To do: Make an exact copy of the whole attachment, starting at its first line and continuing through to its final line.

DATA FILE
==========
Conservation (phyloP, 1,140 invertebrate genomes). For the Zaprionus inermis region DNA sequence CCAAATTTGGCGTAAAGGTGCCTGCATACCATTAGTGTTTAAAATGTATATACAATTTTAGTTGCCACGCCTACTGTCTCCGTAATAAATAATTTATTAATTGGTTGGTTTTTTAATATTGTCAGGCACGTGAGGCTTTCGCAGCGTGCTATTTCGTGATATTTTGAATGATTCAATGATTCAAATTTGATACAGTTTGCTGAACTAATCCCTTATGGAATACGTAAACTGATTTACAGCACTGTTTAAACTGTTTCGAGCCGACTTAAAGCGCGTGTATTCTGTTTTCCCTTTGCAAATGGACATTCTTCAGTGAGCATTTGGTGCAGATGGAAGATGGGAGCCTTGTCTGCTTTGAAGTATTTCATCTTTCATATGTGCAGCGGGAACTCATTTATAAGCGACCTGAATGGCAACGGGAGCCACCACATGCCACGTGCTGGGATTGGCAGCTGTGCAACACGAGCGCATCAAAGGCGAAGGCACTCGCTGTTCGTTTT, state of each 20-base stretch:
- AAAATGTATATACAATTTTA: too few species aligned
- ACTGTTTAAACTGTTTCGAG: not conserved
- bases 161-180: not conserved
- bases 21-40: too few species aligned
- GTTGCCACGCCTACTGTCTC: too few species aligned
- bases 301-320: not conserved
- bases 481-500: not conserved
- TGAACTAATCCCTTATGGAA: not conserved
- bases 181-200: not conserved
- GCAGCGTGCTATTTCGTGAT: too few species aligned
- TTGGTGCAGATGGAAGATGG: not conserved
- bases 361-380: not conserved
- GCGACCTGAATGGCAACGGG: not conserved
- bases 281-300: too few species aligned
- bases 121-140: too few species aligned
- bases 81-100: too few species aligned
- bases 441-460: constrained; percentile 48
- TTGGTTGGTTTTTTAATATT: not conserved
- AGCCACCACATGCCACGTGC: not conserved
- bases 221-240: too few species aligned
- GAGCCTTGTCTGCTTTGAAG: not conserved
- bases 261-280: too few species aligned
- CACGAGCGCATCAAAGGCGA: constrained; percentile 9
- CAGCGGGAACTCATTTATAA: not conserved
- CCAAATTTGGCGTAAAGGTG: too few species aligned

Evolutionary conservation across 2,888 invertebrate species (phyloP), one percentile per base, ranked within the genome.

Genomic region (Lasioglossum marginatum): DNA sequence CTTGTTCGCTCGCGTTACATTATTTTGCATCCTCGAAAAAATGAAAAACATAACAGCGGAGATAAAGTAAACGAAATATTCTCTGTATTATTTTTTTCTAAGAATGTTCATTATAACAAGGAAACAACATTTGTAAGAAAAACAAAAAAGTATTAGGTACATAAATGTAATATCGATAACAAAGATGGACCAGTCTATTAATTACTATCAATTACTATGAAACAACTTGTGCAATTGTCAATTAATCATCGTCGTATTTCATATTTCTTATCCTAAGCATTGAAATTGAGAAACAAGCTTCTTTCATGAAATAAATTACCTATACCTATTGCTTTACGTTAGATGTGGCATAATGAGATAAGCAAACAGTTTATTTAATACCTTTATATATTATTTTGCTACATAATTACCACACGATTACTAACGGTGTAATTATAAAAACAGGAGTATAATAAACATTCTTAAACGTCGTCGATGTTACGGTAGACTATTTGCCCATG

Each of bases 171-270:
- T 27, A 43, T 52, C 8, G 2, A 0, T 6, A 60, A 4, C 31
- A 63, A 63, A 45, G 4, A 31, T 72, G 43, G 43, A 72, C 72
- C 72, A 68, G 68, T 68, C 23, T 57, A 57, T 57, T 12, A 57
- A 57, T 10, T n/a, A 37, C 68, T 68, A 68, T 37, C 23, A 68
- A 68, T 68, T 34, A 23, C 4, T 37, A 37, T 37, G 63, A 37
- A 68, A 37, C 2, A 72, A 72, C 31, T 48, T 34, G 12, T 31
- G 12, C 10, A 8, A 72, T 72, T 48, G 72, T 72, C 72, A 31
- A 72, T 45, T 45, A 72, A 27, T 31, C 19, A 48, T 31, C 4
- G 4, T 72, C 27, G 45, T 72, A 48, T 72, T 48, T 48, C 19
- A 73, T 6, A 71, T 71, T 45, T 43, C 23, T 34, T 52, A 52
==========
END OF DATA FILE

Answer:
Conservation (phyloP, 1,140 invertebrate genomes). For the Zaprionus inermis region DNA sequence CCAAATTTGGCGTAAAGGTGCCTGCATACCATTAGTGTTTAAAATGTATATACAATTTTAGTTGCCACGCCTACTGTCTCCGTAATAAATAATTTATTAATTGGTTGGTTTTTTAATATTGTCAGGCACGTGAGGCTTTCGCAGCGTGCTATTTCGTGATATTTTGAATGATTCAATGATTCAAATTTGATACAGTTTGCTGAACTAATCCCTTATGGAATACGTAAACTGATTTACAGCACTGTTTAAACTGTTTCGAGCCGACTTAAAGCGCGTGTATTCTGTTTTCCCTTTGCAAATGGACATTCTTCAGTGAGCATTTGGTGCAGATGGAAGATGGGAGCCTTGTCTGCTTTGAAGTATTTCATCTTTCATATGTGCAGCGGGAACTCATTTATAAGCGACCTGAATGGCAACGGGAGCCACCACATGCCACGTGCTGGGATTGGCAGCTGTGCAACACGAGCGCATCAAAGGCGAAGGCACTCGCTGTTCGTTTT, state of each 20-base stretch:
- AAAATGTATATACAATTTTA: too few species aligned
- ACTGTTTAAACTGTTTCGAG: not conserved
- bases 161-180: not conserved
- bases 21-40: too few species aligned
- GTTGCCACGCCTACTGTCTC: too few species aligned
- bases 301-320: not conserved
- bases 481-500: not conserved
- TGAACTAATCCCTTATGGAA: not conserved
- bases 181-200: not conserved
- GCAGCGTGCTATTTCGTGAT: too few species aligned
- TTGGTGCAGATGGAAGATGG: not conserved
- bases 361-380: not conserved
- GCGACCTGAATGGCAACGGG: not conserved
- bases 281-300: too few species aligned
- bases 121-140: too few species aligned
- bases 81-100: too few species aligned
- bases 441-460: constrained; percentile 48
- TTGGTTGGTTTTTTAATATT: not conserved
- AGCCACCACATGCCACGTGC: not conserved
- bases 221-240: too few species aligned
- GAGCCTTGTCTGCTTTGAAG: not conserved
- bases 261-280: too few species aligned
- CACGAGCGCATCAAAGGCGA: constrained; percentile 9
- CAGCGGGAACTCATTTATAA: not conserved
- CCAAATTTGGCGTAAAGGTG: too few species aligned

Evolutionary conservation across 2,888 invertebrate species (phyloP), one percentile per base, ranked within the genome.

Genomic region (Lasioglossum marginatum): DNA sequence CTTGTTCGCTCGCGTTACATTATTTTGCATCCTCGAAAAAATGAAAAACATAACAGCGGAGATAAAGTAAACGAAATATTCTCTGTATTATTTTTTTCTAAGAATGTTCATTATAACAAGGAAACAACATTTGTAAGAAAAACAAAAAAGTATTAGGTACATAAATGTAATATCGATAACAAAGATGGACCAGTCTATTAATTACTATCAATTACTATGAAACAACTTGTGCAATTGTCAATTAATCATCGTCGTATTTCATATTTCTTATCCTAAGCATTGAAATTGAGAAACAAGCTTCTTTCATGAAATAAATTACCTATACCTATTGCTTTACGTTAGATGTGGCATAATGAGATAAGCAAACAGTTTATTTAATACCTTTATATATTATTTTGCTACATAATTACCACACGATTACTAACGGTGTAATTATAAAAACAGGAGTATAATAAACATTCTTAAACGTCGTCGATGTTACGGTAGACTATTTGCCCATG

Each of bases 171-270:
- T 27, A 43, T 52, C 8, G 2, A 0, T 6, A 60, A 4, C 31
- A 63, A 63, A 45, G 4, A 31, T 72, G 43, G 43, A 72, C 72
- C 72, A 68, G 68, T 68, C 23, T 57, A 57, T 57, T 12, A 57
- A 57, T 10, T n/a, A 37, C 68, T 68, A 68, T 37, C 23, A 68
- A 68, T 68, T 34, A 23, C 4, T 37, A 37, T 37, G 63, A 37
- A 68, A 37, C 2, A 72, A 72, C 31, T 48, T 34, G 12, T 31
- G 12, C 10, A 8, A 72, T 72, T 48, G 72, T 72, C 72, A 31
- A 72, T 45, T 45, A 72, A 27, T 31, C 19, A 48, T 31, C 4
- G 4, T 72, C 27, G 45, T 72, A 48, T 72, T 48, T 48, C 19
- A 73, T 6, A 71, T 71, T 45, T 43, C 23, T 34, T 52, A 52